As a semi-professional gambler, I feel it’s my duty to explain to everyone why PowerBall jackpot hysteria is largely worth ignoring. A basic understanding of probability and expected value is essential to understand the content of this post, but I’ll try to keep it simple. The calculations in this post are based on the official odds and jackpot values posted on the “how to play” page on the official PowerBall website.
PowerBall in a nutshell
As of 2012, PowerBall costs $2 to play. Players select 5 unique numbers between 1 and 59, and one “PowerBall” number between 1 and 35. The numbers are randomly selected in a drawing twice a week. A player wins when their ticket either matches the PowerBall number, or matches 3, 4, or 5 regular numbers. Matching all 5 numbers, plus the PowerBall number, pays the jackpot. The jackpot starts at $40,000,000. If a drawing does not result in a jackpot winner, the jackpot progressively increases until a jackpot is won. In the event there is more than one jackpot winner, the winners split the jackpot and each receive an equal portion.
There is also a sidebet option called “PowerPlay” that costs $1. The PowerPlay bet increases all the non-jackpot prizes. Players must play PowerBall for $2 to make the PlayerPlay sidebet on that ticket for an additional $1. [Read more →]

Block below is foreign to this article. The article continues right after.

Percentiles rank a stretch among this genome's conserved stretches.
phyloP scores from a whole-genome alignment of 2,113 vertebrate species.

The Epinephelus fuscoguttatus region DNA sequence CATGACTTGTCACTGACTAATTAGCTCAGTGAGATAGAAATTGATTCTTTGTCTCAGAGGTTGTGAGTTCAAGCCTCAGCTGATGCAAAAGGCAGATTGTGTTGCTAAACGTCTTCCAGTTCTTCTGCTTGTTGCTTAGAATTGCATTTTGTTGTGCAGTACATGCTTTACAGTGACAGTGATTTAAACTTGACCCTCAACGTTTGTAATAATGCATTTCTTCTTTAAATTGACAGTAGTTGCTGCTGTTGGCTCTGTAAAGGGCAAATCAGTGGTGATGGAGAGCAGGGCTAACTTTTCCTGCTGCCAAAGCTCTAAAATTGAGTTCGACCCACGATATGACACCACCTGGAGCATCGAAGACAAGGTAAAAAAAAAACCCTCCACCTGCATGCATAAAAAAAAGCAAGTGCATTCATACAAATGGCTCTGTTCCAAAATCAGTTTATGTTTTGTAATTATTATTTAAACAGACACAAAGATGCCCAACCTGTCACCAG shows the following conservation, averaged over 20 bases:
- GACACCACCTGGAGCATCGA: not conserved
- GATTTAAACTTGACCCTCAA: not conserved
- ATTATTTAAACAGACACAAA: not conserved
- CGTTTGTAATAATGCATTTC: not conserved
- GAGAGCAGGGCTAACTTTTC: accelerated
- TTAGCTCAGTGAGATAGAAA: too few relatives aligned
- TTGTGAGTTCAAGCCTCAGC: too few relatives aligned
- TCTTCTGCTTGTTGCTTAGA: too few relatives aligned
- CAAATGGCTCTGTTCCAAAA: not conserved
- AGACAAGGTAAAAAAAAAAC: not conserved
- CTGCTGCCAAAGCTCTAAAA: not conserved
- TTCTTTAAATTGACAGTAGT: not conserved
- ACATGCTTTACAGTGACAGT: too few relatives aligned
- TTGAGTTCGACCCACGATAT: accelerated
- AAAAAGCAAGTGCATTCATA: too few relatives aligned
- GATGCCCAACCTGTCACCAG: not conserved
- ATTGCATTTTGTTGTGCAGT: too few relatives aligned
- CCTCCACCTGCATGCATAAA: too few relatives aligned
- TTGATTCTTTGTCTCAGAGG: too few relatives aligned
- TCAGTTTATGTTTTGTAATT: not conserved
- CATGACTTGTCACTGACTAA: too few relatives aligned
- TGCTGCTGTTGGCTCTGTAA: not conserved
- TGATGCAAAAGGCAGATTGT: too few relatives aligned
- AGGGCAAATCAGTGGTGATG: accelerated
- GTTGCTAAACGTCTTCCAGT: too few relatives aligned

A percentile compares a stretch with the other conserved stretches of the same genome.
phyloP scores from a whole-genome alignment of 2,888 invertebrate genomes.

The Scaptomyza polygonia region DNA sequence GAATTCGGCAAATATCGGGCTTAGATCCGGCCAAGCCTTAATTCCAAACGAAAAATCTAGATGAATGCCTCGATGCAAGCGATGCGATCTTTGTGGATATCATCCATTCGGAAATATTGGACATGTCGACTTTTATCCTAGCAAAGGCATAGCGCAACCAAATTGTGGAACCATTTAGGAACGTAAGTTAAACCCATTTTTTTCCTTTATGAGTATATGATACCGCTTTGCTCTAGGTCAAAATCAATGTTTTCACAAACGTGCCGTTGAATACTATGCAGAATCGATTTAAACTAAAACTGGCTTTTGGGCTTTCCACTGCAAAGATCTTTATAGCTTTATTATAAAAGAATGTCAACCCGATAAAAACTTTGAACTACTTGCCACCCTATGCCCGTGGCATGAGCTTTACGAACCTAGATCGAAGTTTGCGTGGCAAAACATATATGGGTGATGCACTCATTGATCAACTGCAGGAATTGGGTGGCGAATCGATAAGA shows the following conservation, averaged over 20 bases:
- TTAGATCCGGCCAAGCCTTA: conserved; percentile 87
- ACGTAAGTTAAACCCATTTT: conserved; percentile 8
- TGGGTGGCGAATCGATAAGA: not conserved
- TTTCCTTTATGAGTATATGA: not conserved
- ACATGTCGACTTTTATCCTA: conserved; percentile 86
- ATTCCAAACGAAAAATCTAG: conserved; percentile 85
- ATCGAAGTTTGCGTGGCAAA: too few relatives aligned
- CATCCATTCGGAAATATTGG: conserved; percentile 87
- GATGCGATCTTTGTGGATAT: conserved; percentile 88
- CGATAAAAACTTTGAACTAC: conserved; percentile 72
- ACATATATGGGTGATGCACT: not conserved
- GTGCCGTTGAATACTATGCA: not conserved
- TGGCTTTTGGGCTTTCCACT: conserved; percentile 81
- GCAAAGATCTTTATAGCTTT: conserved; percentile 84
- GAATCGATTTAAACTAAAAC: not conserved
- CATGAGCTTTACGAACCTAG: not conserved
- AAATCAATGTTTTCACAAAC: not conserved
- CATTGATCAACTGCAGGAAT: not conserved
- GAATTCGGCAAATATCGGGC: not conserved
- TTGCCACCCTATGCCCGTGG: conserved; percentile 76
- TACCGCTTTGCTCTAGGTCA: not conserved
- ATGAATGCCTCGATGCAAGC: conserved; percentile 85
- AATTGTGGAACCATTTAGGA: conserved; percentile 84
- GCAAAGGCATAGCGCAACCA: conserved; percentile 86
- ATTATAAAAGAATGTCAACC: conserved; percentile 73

First, Mike “The Situation” Sorrentino, who easily is the most experienced chef in the house, throws a hot pan with hot grease under a cold water tap, leading to a smoke alarm event in the hotel. Upon arrival of the fire department, Pauly D first sees what appears to be a fire department supervisor wearing a polo shirt with a badge and he exclaims “busted!” Busted doing what, though? Let’s analyze this further.
One of the keys to effective scambaiting is keeping the scammers focused on you instead of some actual hapless victim. Telemarketers will usually hang up if you seem resistant, figuring they will just get the next sucker. But today, I received a call on one of my honeypot phone numbers that blew me away. It started out pretty normally, with a robodialer recorded message announcing “this is Michael with WCA clearing house” and offering me an opt-out option (which, based on my experience with WCA, does nothing whatsoever). Naturally I am not actually interested in opting out of future calls, in fact, I am very much interested in receiving all the calls they can throw at me. It just wastes their time and effort, and gives me an opportunity to be an obnoxious jerk like the readers of this website seem to love. So, I pressed ’1′ to be connected with my offer. The resulting fracas can be heard here: